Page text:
Isaac Asimov – Wikipedia, the free encyclopedia
Asimov believed that his most enduring contributions would be his “Three Laws of Robotics” and the Foundation Series (see Yours, Isaac Asimov, p. 329).
Furthermore, the Oxford English Dictionary credits his science fiction for introducing the words positronic (an entirely fictional technology), psychohistory (which is also used for a different study on historical motivations) and robotics into the English language.
Asimov coined the term robotics without suspecting that it might be an original word; at the time, he believed it was simply the natural analogue of words such as mechanics and hydraulics, but for robots. Unlike his word psychohistory, the word robotics continues in mainstream technical use with Asimov’s original definition.
Star Trek: The Next Generation featured androids with “positronic brains” giving Asimov full credit for “inventing” this fictional technology. His fictional writings for space and time are similar to the writings of Brian W Aldiss, Poul Anderson and Gregory Benford.
His literary works are usually based on the action genre and heavily feature technology.
His novels epitomize the techno-thriller genre of literature, often exploring technology and failures of human interaction with it, especially resulting in catastrophes with biotechnology. Many of his future history novels have medical or scientific underpinnings, reflecting his medical training and science background.
via Michael Crichton – Wikipedia, the free encyclopedia.
A singularity could be defined as everyone experiencing a certain moment or thought at once. Like having all time zones converge on one time, or the entire planet experiencing the same weather for a moment, these moments of singularity are fascinating to experience.
It’s not that we are always connected to the same thoughts, but that if something globally relevant happens, those who are connected have the capability to experience it at the same time. It does not matter if anyone has the same opinion on the subject, it matters that they are all suddenly aware of the change.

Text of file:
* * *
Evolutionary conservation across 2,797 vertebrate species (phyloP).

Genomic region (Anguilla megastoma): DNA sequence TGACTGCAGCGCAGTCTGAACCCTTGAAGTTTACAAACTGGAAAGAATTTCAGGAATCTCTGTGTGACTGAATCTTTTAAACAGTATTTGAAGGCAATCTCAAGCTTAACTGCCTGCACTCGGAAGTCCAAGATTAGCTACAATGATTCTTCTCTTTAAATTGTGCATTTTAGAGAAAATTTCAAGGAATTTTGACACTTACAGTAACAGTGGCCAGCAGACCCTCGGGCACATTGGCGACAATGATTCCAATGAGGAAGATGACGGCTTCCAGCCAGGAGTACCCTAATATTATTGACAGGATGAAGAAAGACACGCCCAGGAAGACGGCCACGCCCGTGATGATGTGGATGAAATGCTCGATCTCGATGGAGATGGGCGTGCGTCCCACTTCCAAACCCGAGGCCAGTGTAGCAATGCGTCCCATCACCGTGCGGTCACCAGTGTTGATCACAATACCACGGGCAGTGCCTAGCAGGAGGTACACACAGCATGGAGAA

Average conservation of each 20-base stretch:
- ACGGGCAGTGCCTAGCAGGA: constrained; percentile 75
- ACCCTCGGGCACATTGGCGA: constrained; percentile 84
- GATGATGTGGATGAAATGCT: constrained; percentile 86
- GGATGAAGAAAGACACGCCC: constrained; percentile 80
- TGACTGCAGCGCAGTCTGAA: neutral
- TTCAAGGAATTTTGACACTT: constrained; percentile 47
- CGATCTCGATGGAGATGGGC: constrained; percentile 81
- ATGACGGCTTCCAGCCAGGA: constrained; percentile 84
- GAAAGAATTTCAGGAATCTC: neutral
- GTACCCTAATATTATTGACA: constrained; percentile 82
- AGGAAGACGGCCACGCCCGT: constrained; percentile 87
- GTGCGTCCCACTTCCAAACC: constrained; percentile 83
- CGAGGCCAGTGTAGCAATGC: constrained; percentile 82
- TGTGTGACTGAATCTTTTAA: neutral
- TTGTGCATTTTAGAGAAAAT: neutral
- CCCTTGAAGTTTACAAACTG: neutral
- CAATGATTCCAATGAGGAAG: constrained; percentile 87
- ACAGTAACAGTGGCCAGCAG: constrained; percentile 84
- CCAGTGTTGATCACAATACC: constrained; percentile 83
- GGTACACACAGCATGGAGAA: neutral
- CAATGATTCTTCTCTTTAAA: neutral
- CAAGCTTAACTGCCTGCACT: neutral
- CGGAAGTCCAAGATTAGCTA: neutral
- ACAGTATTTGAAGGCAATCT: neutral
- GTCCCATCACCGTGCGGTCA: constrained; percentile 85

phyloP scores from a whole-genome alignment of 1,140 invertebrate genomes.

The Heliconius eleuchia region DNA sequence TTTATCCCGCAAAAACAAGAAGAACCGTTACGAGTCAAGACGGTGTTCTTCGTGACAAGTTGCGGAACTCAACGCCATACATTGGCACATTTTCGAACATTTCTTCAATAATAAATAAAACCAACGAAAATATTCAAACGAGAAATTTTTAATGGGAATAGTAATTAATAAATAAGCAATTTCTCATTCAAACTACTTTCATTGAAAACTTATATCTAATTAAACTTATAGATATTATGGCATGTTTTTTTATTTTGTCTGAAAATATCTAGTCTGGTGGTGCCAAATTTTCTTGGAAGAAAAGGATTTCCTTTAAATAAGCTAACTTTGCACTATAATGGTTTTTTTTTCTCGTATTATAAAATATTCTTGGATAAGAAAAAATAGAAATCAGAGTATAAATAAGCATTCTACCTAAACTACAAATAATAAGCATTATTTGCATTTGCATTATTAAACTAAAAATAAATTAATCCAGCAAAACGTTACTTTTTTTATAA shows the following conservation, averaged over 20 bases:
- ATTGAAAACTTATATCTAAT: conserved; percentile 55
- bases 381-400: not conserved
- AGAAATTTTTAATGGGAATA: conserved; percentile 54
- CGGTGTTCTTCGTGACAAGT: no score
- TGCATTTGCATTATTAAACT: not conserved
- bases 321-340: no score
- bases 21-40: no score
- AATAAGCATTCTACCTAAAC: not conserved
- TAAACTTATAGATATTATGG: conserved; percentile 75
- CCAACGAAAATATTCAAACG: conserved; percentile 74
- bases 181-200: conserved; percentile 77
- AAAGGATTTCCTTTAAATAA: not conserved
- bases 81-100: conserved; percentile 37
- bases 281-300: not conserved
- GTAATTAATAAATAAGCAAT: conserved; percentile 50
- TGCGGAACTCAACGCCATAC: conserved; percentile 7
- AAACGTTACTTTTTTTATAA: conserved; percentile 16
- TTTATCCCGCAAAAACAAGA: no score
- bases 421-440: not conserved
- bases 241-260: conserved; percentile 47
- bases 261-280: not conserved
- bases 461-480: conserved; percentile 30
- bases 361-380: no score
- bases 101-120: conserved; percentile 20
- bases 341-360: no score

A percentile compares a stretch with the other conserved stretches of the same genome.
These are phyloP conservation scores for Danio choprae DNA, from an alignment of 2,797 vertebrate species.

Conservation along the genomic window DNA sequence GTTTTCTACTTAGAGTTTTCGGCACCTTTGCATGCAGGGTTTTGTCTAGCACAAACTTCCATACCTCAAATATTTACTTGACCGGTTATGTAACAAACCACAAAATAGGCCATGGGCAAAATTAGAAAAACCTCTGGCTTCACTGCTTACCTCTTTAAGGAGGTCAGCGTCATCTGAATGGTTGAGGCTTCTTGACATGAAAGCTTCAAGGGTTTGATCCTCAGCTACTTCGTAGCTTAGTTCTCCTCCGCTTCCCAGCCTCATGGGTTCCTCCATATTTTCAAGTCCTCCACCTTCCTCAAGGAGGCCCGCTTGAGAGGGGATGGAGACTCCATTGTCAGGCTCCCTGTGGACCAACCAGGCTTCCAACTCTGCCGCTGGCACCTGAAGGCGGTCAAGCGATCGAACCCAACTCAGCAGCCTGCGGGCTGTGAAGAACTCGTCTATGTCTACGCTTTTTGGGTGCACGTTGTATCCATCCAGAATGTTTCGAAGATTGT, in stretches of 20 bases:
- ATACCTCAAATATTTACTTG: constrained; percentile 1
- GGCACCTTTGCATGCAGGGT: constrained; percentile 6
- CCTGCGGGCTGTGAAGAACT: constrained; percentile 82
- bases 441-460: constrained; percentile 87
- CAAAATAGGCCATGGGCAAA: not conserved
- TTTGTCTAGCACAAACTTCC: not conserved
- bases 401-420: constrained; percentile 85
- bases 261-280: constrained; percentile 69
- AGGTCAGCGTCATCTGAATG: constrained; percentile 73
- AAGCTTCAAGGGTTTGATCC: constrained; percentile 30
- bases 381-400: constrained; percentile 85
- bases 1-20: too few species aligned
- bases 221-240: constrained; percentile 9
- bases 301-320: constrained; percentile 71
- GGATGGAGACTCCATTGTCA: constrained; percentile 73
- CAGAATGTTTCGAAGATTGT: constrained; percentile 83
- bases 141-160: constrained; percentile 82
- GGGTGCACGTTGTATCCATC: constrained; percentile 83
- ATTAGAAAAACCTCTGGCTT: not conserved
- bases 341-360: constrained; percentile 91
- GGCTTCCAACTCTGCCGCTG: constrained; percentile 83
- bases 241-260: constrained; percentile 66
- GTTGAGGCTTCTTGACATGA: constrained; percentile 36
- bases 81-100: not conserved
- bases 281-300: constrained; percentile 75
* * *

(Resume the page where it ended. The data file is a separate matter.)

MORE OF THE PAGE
via Thoughts on News, Connectivity and the Death of Steve Jobs: A Mini-Singularity | Caseorganic Blog.
Strauss-Howe generational theory – Wikipedia, the free encyclopedia.
Strauss and Howe lay the groundwork for the theory in their 1991 book Generations, which retells the history of America as a series of generational biographies going back to 1584.
In their 1997 book The Fourth Turning, the authors expand the theory to focus on a fourfold cycle of generational types and recurring mood eras in American history.
The theory was developed to describe the history of the United States, including the 13 colonies and their Anglo antecedents, and this is where the most detailed research has been done. However, the authors have also examined generational trends elsewhere in the world and identified similar cycles in most of today’s developed countries.
Turkle also explores the psychological and societal impact of such “relational artifacts” as sociable robots, and how these and other technologies are changing attitudes about human life and concepts about what it means for something to be alive.